Since a thumping 2019 General Election win, the Conservative government has pursued a reckless war with freeholders in England. Its strategy, seemingly only adopted to win political capital, will remove professional oversight in apartment blocks, putting residents’ safety at risk while significantly increasing the number of dilapidated buildings.
You only have to look at the situation north of the border to see this first hand. Scotland has never had an equivalent to the role a freeholder plays in relation to flats in England, instead preferring a residential-led model of ownership akin to commonhold.
Residents must raise funds from others in the block to carry out repairs, regardless of which apartments are affected, and some can dispute which parts of the buildings need communal funding, making effective property management almost impossible.
Without a third party, as in leasehold developments, neighbours are forced to take legal action against each other to ensure repairs are carried out.
These issues, plus the lack of a maintenance culture and increasing levels of low-income owner occupation, mean what would be straightforward repairs for an independent freeholder to solve are rarely addressed. This has been reflected by reports suggesting that 80% of Scotland’s apartments need some form of repair, with 50% in ‘critical disrepair’.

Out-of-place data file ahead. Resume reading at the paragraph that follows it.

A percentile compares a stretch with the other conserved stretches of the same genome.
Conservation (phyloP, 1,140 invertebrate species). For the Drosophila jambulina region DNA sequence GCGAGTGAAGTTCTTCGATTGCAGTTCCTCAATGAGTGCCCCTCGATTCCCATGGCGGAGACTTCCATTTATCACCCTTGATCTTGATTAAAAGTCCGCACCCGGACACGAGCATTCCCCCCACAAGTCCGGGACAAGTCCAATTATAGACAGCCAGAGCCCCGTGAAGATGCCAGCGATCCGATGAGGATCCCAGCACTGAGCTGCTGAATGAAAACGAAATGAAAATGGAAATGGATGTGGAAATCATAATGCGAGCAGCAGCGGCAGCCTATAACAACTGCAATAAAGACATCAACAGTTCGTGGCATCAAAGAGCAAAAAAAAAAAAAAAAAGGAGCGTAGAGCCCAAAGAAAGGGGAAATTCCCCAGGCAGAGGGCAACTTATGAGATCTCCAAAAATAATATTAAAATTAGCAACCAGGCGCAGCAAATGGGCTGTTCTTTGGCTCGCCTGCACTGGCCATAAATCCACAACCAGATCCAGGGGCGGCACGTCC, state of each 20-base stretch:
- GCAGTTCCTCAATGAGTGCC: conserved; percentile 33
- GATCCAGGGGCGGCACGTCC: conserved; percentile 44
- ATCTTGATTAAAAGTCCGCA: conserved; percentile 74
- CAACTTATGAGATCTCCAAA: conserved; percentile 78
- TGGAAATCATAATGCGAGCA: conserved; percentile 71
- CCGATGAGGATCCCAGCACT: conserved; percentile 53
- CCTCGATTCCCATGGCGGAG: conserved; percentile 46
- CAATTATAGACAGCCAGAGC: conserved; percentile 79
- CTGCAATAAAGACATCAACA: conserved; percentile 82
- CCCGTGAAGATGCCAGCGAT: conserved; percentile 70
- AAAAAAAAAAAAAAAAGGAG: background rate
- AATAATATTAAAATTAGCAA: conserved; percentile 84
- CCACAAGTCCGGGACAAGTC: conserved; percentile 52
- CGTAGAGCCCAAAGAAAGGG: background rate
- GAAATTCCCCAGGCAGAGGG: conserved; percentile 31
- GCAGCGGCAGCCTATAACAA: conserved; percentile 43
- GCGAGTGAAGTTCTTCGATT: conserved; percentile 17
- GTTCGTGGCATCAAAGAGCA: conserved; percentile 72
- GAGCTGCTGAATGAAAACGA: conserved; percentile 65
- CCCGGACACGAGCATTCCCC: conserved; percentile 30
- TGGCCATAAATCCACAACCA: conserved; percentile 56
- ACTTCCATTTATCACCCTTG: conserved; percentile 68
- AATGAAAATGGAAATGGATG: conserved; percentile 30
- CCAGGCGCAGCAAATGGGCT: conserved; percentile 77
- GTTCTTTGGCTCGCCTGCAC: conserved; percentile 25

These numbers cast doubt on the benefits of phasing out England’s leasehold system and diminishing the freedom of choice for residents to pick their preferred system. The disregard of complex blocks must not be repeated in England for the sake of short-term political gain, especially given the current lack of suitable housing stock.
This situation in Scotland highlights professional freeholders’ vital stewardship role, providing oversight and co-ordination, while removing the burden on individual leaseholders to solve issues themselves, which often requires funds, time and expertise.
Whitehall’s war with freeholders is counterproductive and does nothing to solve the building safety crisis. As the government continues to pursue leasehold reform, it is critical to learn from the problems in Scotland.
Mick Platt, director, The Residential Freehold Association